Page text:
Abstract

Aim

To establish socioeconomic and cultural profiles and correlates of quality of life (QoL) in non-Mori of advanced age.

Method

Method: A cross sectional analysis of the baseline data of a cohort study of 516 non-Mori aged 85 years living in the Bay of Plenty and Rotorua areas of New Zealand. Socioeconomic and cultural characteristics were established by face-to-face interviews in 2010. Health-related QoL (HRQoL) was assessed with the SF-12.

Results

Results: Of the 516 non-Mori participants enrolled in the study, 89% identified as New Zealand European, 10% other European, 1% were of Pacific, Asian or Middle Eastern ethnicity; 20% were born overseas and half of these identified as New Zealand European. More men were married (59%) and more women lived alone (63%). While 89% owned their own home, 30% received only the New Zealand Superannuation as income and 22% reported that they had just enough to get along on . More than 85% reported that they had sufficient practical and emotional support; 11% and 6% reported unmet need for practical and emotional support respectively. Multivariate analyses showed that those with unmet needs for practical and emotional support had lower mental HR QoL (p

Conclusion

Conclusion: Amongst our sample of non-Mori people of advanced age, those with unmet support needs reported low HRQoL. Functional status was most strongly associated with mental and physical HRQoL.

Author Information

Ngaire Kerse, Professor and Head, School of Population Health, Tmaki, University of Auckland; Ruth Teh, Senior Lecturer, Department of General Practice and Primary Health Care, School of Population Health, Tmaki, University of Auckland; Simon A Moyes, Statistician, Department of General Practice and Primary Health Care, School of Population Health, Faculty of Medical and Health Sciences, University of Auckland; Lorna Dyall, Senior Lecturer, Department of General Practice and Primary Health Care, School of Population Health, Tmaki, University of Auckland; Janine L. Wiles, Senior Lecturer, Social and Community Health, School of Population Health, Tmaki Campus, University of Auckland; Mere K\u0113pa, Honorary Senior Research Fellow, Department of General Practice and Primary Health Care, School of Population Health, Tmaki Campus, University of Auckland; Carol Wham, Senior Lecturer, Institute of Food, Nutrition and Human Health, Massey University, Auckland; Karen Hayman, Research Fellow, Department of General Practice and Primary Health Care, School of Population Health, Tmaki Campus, University of Auckland; Martin Connolly, Freemasons Professor of Geriatric Medicine, Freemason s Department of Geriatric Medicine, University of Auckland and Waitemata District Health Board; Tim Wilkinson, Professor of Medicine, Department of Medicine, University of Otago, Christchurch, New Zealand; Valerie Wright St Clair, Associate Professor, School of Occupational Science and Therapy, and Co-Director Active Ageing Research Group Auckland University of Technology, New Zealand; Sally Keeling, Senior Lecturer, Department of Medicine, University of Otago, Christchurch, New Zealand; Joanna Broad, Senior Research Fellow, Freemason s Department of Geriatric Medicine, North Shore, University of Auckland; Santosh Jatrana, Associate Professor, Alfred Deakin Institute for Citizenship & Globalisation, Deakin University Waterfront Campus, Geelong, Victoria, Australia. Honorary Senior Research Fellow, University of Otago, Wellington; Thomas Lumley, Professor of Biostatistics, Department of Statistics, University of Auckland.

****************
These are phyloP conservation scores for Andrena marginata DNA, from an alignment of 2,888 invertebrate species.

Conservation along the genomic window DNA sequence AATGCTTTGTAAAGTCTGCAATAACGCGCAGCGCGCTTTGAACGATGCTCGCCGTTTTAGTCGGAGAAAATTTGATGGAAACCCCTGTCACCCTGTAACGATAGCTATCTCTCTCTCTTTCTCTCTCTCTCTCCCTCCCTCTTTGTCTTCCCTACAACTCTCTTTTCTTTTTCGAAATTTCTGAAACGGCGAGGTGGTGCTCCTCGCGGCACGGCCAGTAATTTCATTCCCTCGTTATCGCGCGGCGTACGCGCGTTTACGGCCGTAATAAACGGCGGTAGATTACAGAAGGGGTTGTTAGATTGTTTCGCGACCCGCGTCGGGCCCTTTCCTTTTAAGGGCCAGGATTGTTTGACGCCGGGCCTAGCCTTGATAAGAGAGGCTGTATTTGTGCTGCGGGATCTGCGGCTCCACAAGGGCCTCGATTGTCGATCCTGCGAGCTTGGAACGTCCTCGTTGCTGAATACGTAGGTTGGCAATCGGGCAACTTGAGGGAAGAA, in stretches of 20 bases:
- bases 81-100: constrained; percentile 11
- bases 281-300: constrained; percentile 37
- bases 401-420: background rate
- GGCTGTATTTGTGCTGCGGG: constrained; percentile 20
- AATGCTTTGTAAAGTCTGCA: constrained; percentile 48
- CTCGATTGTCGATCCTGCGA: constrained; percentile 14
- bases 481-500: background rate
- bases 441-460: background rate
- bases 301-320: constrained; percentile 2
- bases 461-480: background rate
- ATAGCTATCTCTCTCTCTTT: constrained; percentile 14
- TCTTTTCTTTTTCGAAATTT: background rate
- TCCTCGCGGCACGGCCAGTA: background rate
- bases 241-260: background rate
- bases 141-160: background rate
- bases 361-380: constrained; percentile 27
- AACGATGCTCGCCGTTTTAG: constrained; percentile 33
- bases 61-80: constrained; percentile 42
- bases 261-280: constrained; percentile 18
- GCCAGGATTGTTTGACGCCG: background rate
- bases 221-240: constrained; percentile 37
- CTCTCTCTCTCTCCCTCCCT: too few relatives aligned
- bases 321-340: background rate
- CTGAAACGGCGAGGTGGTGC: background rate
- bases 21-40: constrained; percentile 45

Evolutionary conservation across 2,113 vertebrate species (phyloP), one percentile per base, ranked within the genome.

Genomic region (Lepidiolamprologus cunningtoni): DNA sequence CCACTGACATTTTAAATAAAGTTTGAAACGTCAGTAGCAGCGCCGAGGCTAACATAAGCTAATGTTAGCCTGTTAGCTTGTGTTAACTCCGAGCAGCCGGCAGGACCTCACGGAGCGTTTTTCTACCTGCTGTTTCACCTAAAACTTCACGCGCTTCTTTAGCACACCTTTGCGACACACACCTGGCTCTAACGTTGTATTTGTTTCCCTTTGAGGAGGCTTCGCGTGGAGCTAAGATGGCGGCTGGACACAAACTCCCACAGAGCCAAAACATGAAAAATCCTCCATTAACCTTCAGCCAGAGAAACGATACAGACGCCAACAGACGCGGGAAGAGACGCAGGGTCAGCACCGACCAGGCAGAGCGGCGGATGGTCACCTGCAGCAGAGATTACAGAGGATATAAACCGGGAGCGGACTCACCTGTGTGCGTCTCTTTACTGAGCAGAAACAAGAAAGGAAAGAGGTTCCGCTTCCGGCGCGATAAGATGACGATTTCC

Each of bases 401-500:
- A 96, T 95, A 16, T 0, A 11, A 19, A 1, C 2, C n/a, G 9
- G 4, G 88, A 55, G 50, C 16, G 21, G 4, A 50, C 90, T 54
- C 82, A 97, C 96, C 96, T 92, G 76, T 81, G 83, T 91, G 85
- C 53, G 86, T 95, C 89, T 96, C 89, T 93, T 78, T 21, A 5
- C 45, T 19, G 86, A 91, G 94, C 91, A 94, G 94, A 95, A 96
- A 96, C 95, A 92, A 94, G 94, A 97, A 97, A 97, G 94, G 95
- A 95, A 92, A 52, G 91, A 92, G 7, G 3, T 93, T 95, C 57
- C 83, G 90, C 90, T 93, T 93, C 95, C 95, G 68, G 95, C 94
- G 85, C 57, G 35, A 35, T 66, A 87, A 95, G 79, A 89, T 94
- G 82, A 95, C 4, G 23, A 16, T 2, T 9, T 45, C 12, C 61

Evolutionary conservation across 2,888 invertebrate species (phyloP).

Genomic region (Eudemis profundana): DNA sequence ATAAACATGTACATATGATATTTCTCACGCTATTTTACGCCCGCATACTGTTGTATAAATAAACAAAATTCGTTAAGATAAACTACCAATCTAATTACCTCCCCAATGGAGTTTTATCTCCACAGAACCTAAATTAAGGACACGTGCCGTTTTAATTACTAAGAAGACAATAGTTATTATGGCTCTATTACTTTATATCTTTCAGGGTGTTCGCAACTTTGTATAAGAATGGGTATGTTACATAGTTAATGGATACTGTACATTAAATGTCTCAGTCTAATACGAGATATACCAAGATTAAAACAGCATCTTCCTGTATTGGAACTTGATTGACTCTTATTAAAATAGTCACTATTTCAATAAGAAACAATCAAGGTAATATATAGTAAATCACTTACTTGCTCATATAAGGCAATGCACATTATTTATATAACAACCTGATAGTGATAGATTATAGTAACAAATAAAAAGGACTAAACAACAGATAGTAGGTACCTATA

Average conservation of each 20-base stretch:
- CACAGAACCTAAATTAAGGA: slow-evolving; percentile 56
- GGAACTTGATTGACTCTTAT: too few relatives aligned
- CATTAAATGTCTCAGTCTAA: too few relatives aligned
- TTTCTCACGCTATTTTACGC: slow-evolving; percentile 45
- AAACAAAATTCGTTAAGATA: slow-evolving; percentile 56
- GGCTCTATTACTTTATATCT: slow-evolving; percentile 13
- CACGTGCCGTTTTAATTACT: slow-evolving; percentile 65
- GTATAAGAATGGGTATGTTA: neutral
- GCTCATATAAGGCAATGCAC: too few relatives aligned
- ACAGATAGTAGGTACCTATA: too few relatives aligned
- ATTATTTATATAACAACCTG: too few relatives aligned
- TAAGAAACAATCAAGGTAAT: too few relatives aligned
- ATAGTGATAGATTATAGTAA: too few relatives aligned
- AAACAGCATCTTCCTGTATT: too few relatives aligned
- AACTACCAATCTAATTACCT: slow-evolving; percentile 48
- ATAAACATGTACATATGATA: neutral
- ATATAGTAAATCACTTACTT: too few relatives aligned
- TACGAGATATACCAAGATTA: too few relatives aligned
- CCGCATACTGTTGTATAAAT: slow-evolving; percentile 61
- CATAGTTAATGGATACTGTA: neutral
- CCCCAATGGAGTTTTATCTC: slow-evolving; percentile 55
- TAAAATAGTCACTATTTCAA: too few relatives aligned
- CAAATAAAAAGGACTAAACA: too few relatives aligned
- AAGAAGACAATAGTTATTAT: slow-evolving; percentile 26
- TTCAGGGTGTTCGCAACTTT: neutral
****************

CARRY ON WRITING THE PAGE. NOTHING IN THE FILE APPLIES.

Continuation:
Acknowledgements